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The short story "Seasons of Glass and Iron", winner of the 2017 Hugo Award for Best Short Story, may be read in full here. I just read it last night, and a single passage confused me, in the story of how Amira came to be on her glass hill:

The king’s daughter read an unspeakable conclusion in her father’s eye, and in a rush to keep it from reaching his mouth, said, Suppose you placed me atop a glass hill where none could reach me, and say that only the man who can ride up the hill in full armor may claim me as his bride?

What was this "unspeakable conclusion"? It can't be to marry her off to some prince, as he'd already said this was impossible for political reasons - nor can it be to put her on the glass hill, since that was her proposal to forestall him.

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Expanding from my comment. Warning for disturbing themes and also a lot of links to fairy tales.

"Seasons of Glass and Iron" pulls from several fairy tales. It looks to me that variations on The Princess on the Glass Hill, The Enchanted Pig, and The Black Bull of Norroway are most prominent--however, there are references to many others scattered throughout. Tabitha thinks of her brother with winged sandals, and of women forced to wear "shoes of glass; ... shoes of iron heated red–hot." Amira references "words of desire [that] tumbled from men’s lips like diamonds and toads," and "a story about nettle shirts thrown up to swans." Therefore, I think it's reasonable to look at other fairy tales for inspiration as to what the king and Amira could have meant.

Here's what we know his requirements are:

  • Amira get married
  • Amira stay nearby so the king can keep an eye on her
  • He (the king) not be forced to choose a husband from the neighbors, for fear of showing favoritism or upsetting the political balance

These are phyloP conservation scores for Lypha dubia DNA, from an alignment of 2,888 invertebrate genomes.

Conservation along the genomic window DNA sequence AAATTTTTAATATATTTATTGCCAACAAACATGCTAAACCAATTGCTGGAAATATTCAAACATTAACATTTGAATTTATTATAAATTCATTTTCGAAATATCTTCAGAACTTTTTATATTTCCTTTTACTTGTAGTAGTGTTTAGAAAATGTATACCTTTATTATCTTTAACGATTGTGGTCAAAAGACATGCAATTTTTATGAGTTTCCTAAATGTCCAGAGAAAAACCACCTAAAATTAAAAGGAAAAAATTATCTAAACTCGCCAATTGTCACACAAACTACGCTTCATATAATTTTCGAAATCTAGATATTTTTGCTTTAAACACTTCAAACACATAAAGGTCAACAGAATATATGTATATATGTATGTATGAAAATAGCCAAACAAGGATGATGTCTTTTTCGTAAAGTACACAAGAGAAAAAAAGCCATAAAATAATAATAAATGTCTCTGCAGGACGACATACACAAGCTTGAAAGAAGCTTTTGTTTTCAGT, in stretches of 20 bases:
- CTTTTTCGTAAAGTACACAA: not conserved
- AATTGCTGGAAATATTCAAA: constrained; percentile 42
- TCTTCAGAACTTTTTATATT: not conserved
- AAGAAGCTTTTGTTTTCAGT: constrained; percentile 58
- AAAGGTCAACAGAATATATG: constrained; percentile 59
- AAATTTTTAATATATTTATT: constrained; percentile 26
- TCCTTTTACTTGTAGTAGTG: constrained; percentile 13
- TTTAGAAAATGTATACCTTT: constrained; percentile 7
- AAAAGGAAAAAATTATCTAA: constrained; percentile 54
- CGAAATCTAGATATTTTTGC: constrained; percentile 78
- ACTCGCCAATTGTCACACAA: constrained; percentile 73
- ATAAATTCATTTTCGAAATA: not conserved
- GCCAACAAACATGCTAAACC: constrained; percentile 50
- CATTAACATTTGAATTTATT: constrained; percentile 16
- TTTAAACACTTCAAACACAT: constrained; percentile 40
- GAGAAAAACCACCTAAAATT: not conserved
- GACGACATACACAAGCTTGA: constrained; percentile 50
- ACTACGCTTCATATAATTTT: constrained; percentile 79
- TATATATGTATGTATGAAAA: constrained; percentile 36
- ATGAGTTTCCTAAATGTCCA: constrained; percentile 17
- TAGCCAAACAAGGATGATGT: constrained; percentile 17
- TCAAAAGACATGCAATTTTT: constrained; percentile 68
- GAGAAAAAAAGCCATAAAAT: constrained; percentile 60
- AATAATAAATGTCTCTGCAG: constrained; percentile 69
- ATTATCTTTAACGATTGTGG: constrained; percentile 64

He also doesn't spin Amira's "ball so the men can find husbands" suggestion into a competition for her hand--in fact, Amira is the one who brings up the idea of her being a prize in a contest. So, what could he mean?

My suggestion (though it's a guess only, of course): the king could marry Amira himself.

This meets all his requirements, would almost certainly be considered "unspeakable" by Amira (and disgusting by Tabitha, when she reacts later), and is a motif found in several other fairy tales. Donkeyskin and The King Who Wished to Marry His Daughter are two of the most prominent, but there are a variety of stories that involve this--usually because the daughter is the only one beautiful enough to fulfill some sort of condition. However, as this story is pretty explicitly about the patriarchy and various people's roles in it, I think it makes sense that the king's reasoning would be changed a little here, especially as he's shown to take pity on and emphasize with the men re his daughter's "irresistibility," as well as to meld with the other tales more seamlessly.

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    Thanks for this very interesting answer. I hadn't realised quite how many specific fairy tales were being referenced! – Rand al'Thor Oct 19 '17 at 0:09